Federal Gov. and USPS Disability Retirement: The Rise

It is attributed to objects and people; the sun does it in the morning and the moon at night; tides rise and fall; employment rates, statistical variables; the careers of people; and for this coming week, the anticipation of religious significance and theological arguments over the historical occurrence of a matter specifying an Easter Event.

As a noun, it is used to describe great historical events of a period: The Rise and Fall of the Roman Empire; the Rise and Fall of the Third Reich, etc.  In entertainment circles, a variation of it is often applied, as in, “is X in or out?”, or “Is Y up or down?” Whether the bread rises sufficiently, or we miss witnessing the sun rise on any particular day, shows the vast array of elasticity in how we apply a particular concept in everyday usage.

Technically, of course, neither the sun nor the moon ever “rise”; rather, the rotational perspective from any given viewpoint provides an illusion of such a phenomena.  When it comes to describing the state of an object, such loose usage of language is harmless; but when applied to a person, one should remain vigilantly sensitive to such choice of descriptive language.

For Federal and Postal employees who suffer from medical conditions, such that their careers “rise or fall”, or their individual and professional status and stature go “up or down”, the impact upon such lives matter beyond everyday and common application of language.  The rising fortunes and falling health of Federal and Postal employees should matter to those beyond family and friends.

The options?  Filing for OPM Disability Retirement benefits is one option.  It is a benefit which is available to all Federal and Postal employees who have the minimum number of years of service, but one which must be proven to the U.S. Office of Personnel Management.

And what of that event previously referred to for this coming week?  That is the one account where, by those who apply significance to the event, the second half of the description never came about: the rise occurred, but not the fall; or, another way to put it is that the rise conquered the fall.

Sincerely,

Robert R. McGill, Esquire

Federal Worker Disability Retirement: Oh, but That Youthful Sense of Invincibility

In the beginning, that sense of potentiality was seemingly endless; while the actual constraints, whether based upon one’s own educational or intellectual limitations, or perhaps that proverbial glass ceiling of nepotism, favoritism, or exclusivity of previously-formed bonds and relationships; but ignorance can indeed be blissful, and youthful vigor and enthusiasm makes up for that lack of reality-based experience which transforms us all into crusty old men of cynical negations floating in a universe of perverse ill-will.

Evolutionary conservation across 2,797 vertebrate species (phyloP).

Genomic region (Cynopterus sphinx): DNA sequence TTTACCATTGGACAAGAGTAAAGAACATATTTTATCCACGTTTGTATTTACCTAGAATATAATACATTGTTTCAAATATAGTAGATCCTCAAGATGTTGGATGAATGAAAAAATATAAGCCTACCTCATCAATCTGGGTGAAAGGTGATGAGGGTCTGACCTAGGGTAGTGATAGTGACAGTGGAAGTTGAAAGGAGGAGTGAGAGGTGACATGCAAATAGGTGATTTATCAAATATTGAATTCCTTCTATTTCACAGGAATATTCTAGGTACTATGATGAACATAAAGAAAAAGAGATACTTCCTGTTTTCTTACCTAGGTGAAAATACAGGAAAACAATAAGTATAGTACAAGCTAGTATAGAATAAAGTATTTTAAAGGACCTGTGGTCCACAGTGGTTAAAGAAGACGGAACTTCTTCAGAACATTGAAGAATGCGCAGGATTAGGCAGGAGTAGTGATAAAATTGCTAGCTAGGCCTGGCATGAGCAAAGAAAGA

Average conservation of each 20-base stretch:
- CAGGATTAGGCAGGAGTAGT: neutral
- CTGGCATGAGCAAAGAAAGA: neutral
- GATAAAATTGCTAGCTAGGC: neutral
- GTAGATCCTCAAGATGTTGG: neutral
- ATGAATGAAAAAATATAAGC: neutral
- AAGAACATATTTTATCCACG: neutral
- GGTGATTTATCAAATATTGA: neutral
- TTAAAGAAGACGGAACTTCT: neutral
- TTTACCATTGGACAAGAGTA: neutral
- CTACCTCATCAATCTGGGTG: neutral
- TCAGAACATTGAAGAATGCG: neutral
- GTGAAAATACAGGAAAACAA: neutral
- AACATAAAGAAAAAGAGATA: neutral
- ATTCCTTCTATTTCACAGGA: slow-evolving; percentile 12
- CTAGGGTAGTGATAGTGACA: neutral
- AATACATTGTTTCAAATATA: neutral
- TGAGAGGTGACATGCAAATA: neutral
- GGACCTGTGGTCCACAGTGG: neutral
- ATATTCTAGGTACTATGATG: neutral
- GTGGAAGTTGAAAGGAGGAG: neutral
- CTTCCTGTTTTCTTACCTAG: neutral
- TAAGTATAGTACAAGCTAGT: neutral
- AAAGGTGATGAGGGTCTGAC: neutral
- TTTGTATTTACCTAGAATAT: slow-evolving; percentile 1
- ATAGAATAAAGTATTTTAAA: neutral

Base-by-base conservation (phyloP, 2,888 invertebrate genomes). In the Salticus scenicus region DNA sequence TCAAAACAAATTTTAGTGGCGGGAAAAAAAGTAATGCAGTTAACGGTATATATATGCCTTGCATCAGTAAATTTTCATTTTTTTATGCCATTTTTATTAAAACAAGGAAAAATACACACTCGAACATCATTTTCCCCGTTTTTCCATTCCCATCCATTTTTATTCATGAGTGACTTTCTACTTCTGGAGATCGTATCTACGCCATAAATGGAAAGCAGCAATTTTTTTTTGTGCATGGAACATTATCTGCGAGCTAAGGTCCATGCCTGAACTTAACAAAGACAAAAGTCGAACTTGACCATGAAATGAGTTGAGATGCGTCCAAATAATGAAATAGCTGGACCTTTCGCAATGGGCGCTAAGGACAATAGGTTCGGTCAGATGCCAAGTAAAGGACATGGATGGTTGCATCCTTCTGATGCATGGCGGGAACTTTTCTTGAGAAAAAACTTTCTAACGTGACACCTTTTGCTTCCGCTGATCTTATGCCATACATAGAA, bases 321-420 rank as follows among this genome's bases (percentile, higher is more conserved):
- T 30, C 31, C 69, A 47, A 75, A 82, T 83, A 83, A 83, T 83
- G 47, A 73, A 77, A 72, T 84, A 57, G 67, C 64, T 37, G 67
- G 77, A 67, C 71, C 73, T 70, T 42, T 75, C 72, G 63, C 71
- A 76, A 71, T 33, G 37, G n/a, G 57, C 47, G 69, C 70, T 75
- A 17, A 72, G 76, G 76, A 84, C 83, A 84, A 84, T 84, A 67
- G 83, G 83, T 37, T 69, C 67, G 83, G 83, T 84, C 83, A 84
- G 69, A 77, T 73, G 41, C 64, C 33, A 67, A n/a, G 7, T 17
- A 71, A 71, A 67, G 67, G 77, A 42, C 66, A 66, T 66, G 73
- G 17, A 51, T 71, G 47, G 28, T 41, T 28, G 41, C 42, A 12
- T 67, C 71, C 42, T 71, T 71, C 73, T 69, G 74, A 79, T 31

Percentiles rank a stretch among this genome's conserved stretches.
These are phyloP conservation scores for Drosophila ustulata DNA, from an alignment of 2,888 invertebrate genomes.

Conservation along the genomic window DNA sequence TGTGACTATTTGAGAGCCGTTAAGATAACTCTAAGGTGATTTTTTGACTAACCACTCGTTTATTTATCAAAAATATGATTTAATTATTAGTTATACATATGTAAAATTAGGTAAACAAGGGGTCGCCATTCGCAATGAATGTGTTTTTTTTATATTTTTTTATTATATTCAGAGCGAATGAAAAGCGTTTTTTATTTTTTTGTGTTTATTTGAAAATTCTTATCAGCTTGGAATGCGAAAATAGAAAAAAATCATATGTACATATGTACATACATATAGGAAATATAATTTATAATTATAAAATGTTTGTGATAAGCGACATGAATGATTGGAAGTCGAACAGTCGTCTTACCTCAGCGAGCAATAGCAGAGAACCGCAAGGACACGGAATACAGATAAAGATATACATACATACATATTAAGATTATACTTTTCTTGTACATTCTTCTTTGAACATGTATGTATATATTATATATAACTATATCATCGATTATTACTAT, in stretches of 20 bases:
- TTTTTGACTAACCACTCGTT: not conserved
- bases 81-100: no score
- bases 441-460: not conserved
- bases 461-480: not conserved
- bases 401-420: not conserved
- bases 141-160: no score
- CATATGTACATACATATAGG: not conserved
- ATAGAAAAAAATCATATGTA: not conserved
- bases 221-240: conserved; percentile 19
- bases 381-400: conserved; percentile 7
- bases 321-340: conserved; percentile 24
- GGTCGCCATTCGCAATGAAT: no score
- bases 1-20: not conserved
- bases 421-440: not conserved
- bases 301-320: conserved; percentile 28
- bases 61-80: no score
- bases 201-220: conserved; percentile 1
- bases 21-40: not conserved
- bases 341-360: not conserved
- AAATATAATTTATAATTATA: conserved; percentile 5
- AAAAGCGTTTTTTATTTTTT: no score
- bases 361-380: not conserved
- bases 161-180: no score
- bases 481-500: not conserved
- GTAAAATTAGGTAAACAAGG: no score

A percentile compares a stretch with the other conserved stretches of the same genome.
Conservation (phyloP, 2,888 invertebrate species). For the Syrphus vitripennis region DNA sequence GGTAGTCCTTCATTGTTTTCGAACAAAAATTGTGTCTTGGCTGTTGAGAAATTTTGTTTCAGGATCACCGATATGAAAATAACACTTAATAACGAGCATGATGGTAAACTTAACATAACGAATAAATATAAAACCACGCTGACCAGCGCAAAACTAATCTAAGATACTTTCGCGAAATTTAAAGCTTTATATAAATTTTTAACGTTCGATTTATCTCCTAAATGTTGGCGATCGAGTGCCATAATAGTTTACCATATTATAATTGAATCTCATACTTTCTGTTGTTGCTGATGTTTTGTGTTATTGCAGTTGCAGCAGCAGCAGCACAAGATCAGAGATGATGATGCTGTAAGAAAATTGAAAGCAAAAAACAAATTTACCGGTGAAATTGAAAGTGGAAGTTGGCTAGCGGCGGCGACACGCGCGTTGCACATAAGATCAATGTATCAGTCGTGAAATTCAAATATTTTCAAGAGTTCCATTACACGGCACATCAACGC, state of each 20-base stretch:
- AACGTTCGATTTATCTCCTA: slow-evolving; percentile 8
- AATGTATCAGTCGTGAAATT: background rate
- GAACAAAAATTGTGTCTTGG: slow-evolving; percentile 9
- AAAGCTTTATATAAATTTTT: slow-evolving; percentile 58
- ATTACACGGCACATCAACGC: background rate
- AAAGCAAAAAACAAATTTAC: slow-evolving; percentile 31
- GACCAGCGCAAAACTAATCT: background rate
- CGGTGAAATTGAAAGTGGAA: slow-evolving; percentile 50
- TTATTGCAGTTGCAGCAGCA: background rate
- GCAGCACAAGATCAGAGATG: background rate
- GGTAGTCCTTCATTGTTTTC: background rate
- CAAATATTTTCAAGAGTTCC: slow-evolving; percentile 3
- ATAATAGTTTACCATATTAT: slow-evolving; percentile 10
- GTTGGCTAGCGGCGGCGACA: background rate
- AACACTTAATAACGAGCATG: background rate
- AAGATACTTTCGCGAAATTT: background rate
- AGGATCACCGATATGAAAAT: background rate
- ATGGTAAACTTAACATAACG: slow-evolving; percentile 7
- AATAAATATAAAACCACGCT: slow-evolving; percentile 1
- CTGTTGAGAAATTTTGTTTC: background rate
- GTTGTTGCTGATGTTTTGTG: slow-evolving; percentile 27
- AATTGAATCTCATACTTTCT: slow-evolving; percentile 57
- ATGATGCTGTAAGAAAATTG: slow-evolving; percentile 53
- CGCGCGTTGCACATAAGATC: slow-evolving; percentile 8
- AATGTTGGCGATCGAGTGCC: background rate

The world was full of hope and opportunity, and nothing could stop that bundle of positive energy, naive anticipation, and future-oriented and exhaustive optimism. Even health was of no concern.  Disabilities?  Nary a thought.  Inability to perform one or more of the essential elements of one’s job?  Not to be considered, for youthful vigor and unbounded energy could not contain the late hours and extra, unpaid dedication reflecting loyalty and meticulousness of purpose.

But at some point the reality of the human condition prevails upon us all, and the limitations of the human body, the frailty of one’s psyche after years of abuse, deliberate attacks and unfettered stresses — they take their toll. Time marches unperturbed, but the response of the human body, mind and soul is one of deterioration and decay.

Did that youth consider what benefits were part of the compensation package? Not initially. But later, Federal Disability Retirement benefits, whether under FERS or CSRS, can become an important discovery for those who are beset with a medical condition which prevents one from performing one or more of the essential elements of one’s job.

It applies to all Federal and Postal employees, whether under FERS or CSRS, and is ultimately decided upon by the U.S. Office of Personnel Management.  While such considerations may not have been thought of in one’s youth, such naive indiscretions are fortunately forgivable, and despite such thoughtlessness, the availability remains for all Federal and Postal employees to consider the option of Federal Disability Retirement benefits.

Sincerely,

Robert R. McGill, Esquire

Medical Retirement Benefits for US Government Employees: Entrenchment

Once a Federal Disability Retirement application has been formulated, prepared, streamlined and filed though one’s Agency (or, if separated from one’s agency for more than 31 days, then directly with the Office of Personnel Management), then there begins to exist a sense of “trench warfare” — of waiting, and waiting.  

In response, there is always the frustration of waiting; however, the better course of action is to actively embrace the entrenchment, and to engage in productive actions — of either working as much as possible at the job from which one has filed for Federal Disability Retirement; or to find another, part-time work which can supplement the lack of income during the process.

Entrenchment can be a frustrating time, precisely because it makes one feel as if no progress is being made.  Yet, as waiting is part of the process of filing for, and becoming approved for, Federal Disability Retirement benefits under FERS or CSRS, the art of trench warfare, and the acceptance of entrenchment, in awaiting the decision from the Office of Personnel Management, is the most productive course of action.

Sincerely,

Robert R. McGill, Esquire